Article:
The Commonwealth restored Pakistan's membership yesterday in recognition of the democratic steps taken there since the country rescinded emergency rule late last year.
The 53-member organization said it welcomed Pakistani ruler General Pervez Musharraf's decision to step down as chief of army staff and the easing of restrictions on the country's media.
The organization said that, while concerns remained over the independence of the country's judiciary and the need for electoral reform, Pakistan "had taken positive steps to fulfill its obligations" as far as the body's democratic principles were concerned.
Pakistan was suspended from the Commonwealth, a grouping centered around Britain and its former colonies, in November following Musharraf's imposition of emergency rule and the detention of thousands of opposition activists.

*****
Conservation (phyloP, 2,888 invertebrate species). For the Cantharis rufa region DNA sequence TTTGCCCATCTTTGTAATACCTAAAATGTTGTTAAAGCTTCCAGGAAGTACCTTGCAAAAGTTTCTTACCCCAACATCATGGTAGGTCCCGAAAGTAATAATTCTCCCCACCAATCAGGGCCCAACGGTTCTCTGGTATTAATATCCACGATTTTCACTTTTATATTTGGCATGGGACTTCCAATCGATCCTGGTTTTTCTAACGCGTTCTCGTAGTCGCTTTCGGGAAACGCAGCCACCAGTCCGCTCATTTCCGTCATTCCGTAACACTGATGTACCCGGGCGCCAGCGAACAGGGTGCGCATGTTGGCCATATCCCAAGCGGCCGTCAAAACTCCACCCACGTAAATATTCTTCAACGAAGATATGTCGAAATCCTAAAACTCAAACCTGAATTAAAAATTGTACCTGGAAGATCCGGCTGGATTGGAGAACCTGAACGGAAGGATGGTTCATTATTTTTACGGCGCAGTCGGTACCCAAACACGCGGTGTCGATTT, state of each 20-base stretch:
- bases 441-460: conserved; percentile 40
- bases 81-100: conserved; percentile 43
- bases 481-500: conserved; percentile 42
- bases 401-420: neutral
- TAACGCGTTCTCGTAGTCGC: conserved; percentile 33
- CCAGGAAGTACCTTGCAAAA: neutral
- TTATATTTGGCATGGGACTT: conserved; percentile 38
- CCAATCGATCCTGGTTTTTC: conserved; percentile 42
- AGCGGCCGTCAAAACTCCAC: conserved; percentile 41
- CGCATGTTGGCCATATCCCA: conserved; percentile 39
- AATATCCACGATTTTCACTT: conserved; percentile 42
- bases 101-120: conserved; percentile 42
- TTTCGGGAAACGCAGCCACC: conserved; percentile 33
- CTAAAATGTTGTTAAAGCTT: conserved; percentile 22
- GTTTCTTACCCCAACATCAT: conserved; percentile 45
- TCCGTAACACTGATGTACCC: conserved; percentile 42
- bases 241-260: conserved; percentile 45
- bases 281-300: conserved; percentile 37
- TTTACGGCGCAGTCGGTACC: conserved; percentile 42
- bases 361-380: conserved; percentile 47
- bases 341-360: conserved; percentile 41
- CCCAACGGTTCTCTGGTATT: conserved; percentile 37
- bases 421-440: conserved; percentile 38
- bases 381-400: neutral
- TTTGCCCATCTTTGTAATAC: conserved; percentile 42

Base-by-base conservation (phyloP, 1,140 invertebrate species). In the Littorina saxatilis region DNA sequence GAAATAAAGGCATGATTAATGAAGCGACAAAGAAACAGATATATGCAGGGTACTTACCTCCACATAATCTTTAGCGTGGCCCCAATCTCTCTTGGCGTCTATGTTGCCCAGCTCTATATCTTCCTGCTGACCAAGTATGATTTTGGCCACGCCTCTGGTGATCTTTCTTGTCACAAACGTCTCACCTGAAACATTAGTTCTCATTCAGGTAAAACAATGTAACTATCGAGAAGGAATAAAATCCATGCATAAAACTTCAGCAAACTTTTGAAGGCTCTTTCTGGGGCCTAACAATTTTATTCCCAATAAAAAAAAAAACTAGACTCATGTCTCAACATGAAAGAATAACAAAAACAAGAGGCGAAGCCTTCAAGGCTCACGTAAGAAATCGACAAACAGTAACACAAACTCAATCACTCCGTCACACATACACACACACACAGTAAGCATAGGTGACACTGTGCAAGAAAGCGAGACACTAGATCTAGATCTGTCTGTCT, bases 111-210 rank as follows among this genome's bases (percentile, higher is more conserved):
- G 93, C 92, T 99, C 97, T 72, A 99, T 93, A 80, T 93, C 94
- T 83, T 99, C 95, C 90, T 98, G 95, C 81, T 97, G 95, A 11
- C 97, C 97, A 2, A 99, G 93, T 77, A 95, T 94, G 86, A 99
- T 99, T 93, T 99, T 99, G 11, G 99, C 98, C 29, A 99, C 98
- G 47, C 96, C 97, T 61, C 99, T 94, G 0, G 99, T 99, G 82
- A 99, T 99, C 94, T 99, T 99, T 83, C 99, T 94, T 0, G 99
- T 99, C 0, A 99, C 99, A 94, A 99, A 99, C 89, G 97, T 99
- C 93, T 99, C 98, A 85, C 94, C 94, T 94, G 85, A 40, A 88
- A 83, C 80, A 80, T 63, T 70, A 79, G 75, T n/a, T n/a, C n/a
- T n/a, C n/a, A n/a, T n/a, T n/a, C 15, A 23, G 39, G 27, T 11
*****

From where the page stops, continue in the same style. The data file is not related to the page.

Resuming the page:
Musharraf's leadership has seen his country excluded from the Commonwealth more often than not. Pakistan was kicked out from the Commonwealth's councils for five years following his 1999 coup.
Fiji, another country that has often found itself frozen out of the organization for undemocratic behavior, looks likely to remain out in the cold a while longer.
The country's military regime was most recently suspended from the Commonwealth in December 2006 following a coup.
While Fiji's new rulers claim to be working to restore democracy, the group expressed its "grave concern" over what it called "slippages" in election preparations.
It also expressed concern at reports suggesting that Fiji's judiciary and media were being "seriously compromised."
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